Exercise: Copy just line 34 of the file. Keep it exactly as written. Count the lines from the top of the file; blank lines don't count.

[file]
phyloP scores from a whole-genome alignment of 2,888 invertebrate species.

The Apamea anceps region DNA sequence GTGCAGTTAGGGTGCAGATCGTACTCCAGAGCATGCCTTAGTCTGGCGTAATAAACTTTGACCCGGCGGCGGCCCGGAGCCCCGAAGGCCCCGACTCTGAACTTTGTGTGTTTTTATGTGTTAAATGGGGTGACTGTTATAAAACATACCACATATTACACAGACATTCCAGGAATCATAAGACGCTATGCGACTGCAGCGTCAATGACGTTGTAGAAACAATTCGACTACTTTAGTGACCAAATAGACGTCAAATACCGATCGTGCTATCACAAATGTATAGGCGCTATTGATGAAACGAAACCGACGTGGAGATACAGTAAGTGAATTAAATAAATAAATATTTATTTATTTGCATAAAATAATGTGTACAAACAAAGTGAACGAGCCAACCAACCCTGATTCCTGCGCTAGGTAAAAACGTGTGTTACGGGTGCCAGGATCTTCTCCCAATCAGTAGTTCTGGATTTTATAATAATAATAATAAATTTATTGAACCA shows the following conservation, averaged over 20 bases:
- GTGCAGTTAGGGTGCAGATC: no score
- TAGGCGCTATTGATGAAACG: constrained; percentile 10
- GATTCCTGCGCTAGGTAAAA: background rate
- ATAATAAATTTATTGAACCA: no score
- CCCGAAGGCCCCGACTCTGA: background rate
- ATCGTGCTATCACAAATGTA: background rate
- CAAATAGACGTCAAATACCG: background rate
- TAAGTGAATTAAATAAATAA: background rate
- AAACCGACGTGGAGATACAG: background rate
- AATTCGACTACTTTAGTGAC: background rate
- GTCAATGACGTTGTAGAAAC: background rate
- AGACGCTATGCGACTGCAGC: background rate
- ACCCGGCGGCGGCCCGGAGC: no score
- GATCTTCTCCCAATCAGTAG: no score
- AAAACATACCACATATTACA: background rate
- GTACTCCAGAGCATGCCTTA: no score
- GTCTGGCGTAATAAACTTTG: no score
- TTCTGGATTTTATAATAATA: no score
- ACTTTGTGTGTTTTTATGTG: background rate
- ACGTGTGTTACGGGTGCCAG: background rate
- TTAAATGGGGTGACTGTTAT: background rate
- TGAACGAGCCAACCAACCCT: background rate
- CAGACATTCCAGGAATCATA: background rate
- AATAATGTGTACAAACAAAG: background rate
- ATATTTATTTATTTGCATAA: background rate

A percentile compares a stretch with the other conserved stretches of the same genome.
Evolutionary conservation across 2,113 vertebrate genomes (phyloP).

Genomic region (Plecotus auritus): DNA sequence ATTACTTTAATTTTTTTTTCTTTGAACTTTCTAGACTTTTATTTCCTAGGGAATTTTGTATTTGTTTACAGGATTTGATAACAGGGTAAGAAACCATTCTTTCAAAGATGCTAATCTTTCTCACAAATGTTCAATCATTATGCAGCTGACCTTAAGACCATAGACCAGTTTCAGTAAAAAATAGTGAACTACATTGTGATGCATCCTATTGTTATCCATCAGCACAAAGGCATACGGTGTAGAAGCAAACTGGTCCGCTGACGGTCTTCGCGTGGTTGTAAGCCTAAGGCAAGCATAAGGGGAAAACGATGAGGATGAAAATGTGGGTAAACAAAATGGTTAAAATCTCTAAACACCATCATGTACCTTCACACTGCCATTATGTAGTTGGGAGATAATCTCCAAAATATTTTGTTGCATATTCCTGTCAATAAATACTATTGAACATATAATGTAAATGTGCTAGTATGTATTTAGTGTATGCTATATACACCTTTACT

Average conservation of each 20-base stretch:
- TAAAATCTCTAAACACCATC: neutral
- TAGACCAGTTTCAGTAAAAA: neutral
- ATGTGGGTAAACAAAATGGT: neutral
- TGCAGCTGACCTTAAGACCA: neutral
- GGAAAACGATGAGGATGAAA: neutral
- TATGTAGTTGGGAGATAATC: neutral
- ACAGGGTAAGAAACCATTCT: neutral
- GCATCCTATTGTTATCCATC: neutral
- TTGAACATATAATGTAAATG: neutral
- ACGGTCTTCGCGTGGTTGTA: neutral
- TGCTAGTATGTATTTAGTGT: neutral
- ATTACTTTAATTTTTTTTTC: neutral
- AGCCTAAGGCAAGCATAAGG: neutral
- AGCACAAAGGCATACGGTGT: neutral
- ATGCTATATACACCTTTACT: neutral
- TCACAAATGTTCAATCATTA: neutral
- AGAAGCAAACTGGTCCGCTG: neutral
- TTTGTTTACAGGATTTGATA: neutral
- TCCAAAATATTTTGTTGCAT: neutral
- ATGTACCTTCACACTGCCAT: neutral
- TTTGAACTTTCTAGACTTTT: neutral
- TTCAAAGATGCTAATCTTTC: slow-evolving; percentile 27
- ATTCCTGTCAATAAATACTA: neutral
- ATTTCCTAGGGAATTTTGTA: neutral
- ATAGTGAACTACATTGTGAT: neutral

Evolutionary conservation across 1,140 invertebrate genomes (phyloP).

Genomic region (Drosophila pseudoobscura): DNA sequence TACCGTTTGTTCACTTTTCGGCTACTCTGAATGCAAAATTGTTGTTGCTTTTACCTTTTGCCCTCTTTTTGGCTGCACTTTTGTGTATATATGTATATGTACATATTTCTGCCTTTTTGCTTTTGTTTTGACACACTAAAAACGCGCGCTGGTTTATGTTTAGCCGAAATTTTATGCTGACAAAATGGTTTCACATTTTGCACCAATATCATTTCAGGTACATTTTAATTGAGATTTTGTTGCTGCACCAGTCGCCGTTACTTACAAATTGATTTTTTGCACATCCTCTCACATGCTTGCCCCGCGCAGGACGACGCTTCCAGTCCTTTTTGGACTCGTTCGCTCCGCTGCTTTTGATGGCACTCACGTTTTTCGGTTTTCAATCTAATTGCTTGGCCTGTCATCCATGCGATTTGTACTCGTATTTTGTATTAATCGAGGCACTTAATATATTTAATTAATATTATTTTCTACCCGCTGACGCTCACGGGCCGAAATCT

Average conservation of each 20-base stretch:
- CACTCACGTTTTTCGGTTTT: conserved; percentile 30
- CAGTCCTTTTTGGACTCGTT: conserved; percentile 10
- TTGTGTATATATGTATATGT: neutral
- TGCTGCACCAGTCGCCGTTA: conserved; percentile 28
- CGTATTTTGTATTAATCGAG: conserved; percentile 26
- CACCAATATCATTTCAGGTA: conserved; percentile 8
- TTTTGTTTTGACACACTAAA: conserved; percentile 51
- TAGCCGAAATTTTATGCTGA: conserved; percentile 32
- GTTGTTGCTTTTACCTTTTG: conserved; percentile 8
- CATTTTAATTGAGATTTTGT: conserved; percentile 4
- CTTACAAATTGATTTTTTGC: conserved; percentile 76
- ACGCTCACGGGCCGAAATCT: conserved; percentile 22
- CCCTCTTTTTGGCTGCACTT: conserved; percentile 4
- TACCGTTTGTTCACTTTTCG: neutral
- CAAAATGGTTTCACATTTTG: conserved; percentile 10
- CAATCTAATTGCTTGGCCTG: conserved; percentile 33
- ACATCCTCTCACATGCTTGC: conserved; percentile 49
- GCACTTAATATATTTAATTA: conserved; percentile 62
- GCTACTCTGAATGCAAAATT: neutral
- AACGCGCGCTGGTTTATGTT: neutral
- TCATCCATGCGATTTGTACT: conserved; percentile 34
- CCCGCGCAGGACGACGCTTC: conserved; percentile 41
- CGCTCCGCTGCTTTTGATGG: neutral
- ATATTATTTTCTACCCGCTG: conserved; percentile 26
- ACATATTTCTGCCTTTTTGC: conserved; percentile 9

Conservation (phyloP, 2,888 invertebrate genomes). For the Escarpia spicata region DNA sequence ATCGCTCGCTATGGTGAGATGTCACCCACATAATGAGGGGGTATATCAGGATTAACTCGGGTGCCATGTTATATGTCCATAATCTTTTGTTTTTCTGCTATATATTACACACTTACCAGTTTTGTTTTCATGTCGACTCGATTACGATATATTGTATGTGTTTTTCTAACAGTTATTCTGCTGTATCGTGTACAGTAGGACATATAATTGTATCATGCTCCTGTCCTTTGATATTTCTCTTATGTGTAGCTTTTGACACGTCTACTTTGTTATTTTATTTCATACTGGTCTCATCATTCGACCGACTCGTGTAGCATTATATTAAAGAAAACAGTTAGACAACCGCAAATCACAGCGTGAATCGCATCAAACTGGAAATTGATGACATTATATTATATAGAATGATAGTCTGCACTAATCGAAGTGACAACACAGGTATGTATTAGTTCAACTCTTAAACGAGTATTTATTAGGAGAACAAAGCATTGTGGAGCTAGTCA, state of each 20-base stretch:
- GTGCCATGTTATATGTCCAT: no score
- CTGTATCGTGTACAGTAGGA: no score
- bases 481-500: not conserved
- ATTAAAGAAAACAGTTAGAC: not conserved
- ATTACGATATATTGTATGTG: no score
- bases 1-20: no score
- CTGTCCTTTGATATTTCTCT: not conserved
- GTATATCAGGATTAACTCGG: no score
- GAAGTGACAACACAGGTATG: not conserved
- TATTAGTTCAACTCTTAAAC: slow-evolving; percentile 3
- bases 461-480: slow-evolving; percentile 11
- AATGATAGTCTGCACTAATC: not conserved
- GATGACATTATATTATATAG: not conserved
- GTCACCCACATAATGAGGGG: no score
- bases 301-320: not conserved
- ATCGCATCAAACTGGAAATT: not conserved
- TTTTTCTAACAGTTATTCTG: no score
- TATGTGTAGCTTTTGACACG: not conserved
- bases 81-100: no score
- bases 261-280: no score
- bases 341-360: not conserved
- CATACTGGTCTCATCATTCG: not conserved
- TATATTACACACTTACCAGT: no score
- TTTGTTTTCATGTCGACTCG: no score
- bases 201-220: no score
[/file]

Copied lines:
- ATGTGGGTAAACAAAATGGT: neutral